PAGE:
Proponents of rattlesnake roundups defend the snake slaughter with many of the following myths.

MYTH: Roundups are needed to keep rattlesnake populations in check.

FACT: Science does not support claims that roundups are required to prevent rattlesnake overpopulation. Like other wild animals with natural predators, snake populations are maintained by prey abundance and levels of predation and disease.

MYTH: Roundups do not have a negative impact on rattlesnake populations.

FACT: There are no data or studies to support this claim; unlike traditional game hunting, there is no monitoring or reporting to regulate this slaughter of snakes. Anecdotally, many hunters assert they have to go farther every year to find snakes.

MYTH: We need venom collected at roundups to make life-saving antivenom.

FACT: Most antivenom is produced from venom collected from captive colonies of rattlesnakes. Unsanitary conditions at roundups make their venom unsuitable for reputable medical companies.

MYTH: Without roundups, livestock loss from rattlesnakes would put ranchers out of business.

FACT: The USDA’s Cattle Death Loss report has logged no deaths from snakes in more than two decades. Anecdotally, ranchers report that snakes are not a threat to livestock, who usually recover from snakebites, even without treatment.

MYTH: Police would be too busy answering snake calls to do real police work without roundups.

FACT: Arizona has more rattlesnakes than any other state in the US and no rattlesnake roundups. The police spend very little of their time managing rattlesnakes.

MYTH: Roundups are focused on education and safety.

FACT: Roundup presentations are laden with myth and demonstrate unsafe handling techniques and showmanship. The safest way to behave in rattlesnake habitat is to respect the snakes, keep your distance, and watch where you put your hands and feet — none of which is discussed or demonstrated at roundups.

MYTH: Rattlesnakes are dangerous vermin and people cannot coexist with them.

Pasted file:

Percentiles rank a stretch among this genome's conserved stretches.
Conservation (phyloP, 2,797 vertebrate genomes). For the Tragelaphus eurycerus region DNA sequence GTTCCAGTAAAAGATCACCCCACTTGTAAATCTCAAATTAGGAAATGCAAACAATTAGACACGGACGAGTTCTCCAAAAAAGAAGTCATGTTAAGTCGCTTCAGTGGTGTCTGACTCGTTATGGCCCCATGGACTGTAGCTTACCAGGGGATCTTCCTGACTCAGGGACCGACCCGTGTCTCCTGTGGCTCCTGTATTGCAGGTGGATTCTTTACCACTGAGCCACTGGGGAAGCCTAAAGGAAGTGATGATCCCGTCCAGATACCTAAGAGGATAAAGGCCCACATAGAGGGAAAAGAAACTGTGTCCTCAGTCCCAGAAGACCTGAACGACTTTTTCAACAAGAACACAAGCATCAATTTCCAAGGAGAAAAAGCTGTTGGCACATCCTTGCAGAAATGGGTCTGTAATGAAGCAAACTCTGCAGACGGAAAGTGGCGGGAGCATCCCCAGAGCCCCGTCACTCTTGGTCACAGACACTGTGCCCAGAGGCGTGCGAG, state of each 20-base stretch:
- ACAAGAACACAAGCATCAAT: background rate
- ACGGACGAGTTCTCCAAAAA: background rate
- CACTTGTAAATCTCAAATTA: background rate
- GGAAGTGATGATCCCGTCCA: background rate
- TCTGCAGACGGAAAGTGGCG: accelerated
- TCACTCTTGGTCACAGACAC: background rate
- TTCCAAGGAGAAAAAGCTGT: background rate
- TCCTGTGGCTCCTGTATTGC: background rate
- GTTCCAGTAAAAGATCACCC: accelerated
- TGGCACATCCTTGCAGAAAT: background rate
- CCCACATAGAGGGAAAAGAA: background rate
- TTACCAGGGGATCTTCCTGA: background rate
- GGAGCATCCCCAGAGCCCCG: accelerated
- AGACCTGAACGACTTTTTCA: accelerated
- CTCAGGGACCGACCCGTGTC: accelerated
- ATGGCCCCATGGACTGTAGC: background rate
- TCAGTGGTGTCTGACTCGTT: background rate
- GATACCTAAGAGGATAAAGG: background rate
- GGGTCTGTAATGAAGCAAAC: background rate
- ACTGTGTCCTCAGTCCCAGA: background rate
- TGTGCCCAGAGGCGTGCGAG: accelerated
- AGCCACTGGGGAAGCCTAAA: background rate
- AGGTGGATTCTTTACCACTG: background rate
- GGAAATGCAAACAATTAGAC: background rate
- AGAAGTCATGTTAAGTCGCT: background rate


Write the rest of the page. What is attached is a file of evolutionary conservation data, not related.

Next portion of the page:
FACT: Rattlesnakes are shy, gentle creatures that want nothing to do with us. There are fewer than five deaths in the US from snakebites annually, including people who refuse treatment. Most snake bites happen when people handle, approach, or try to kill the snake. Respect snakes, keep your distance, and watch where you put your hands and feet — this would prevent virtually ALL snakebites.

Melissa and Henry, a western diamondback rattlesnake
Melissa and Henry, a Western Diamond-backed Rattlesnake

Research on Rattlesnake Roundups

  1. Adams, C.E., J.K. Thomas, K.J. Strnadel and S.L. Jester. 1994. Texas rattlesnake roundups: implications of unregulated commercial use of wildlife. Wildlife Society Bull. 22(2): 324-330.
  2. Arena, P.C., C. Warwick, and D. Duvall. 1995. Rattlesnake round-ups. Pages 313-324 In R. L. Knight and K. Gutzwiller, editors. Wildlife and Recreationists. Island Press, Washington, DC.
  3. Campbell, J. A., D.R. Formanowicz, Jr., and E.D. Brodie, Jr. 1989. Potential impact of rattlesnake roundups on natural populations. The Texas Journal of Science 41: 301-317.
  4. Fitzgerald, L.A. and C.W. Painter. 2000.  Rattlesnake commercialization: long-term trends, issues, and implications for conservation. Wildlife Society Bulletin 28:235-253.
  5. Franke, J. 2000. Rattlesnake roundups: uncontrolled wildlife exploitation and the rites of spring. Journal of Applied Animal Welfare Science 3: 151-160.
  6. Means, D.B. 2009. Effects of rattlesnake roundups on the eastern diamondback rattlesnake (Crotalus adamanteus). Herpetological Conservation and Biology 4(2):132-141.
  7. Pisani, G.R. and H.S. Fitch. 1993. A survey of Oklahoma’s rattlesnake roundups.  Kansas Herpetological Society Newsletter 92:7-15.
  8. Warwick, C. 1990: Disturbance of natural habitats arising from rattlesnake round-ups. Environmental Conservation 17:172–174.
  9. Warwick, C. 1991. Observations on collection, handling, storage and slaughter of western diamondback rattlesnakes (Crotalus atrox). Herpetopathologia 2: 31-37.
  10. Warwick, C., C. Steedman, and T. Holford. 1991. Rattlesnake collection drives—their implications for species and environmental conservation. Oryx 25(01): 39-44.
  11. Weir, J. 1992. The Sweetwater rattlesnake round-up: a case study in environmental ethics. Conservation Biology 6(1): 116-127.

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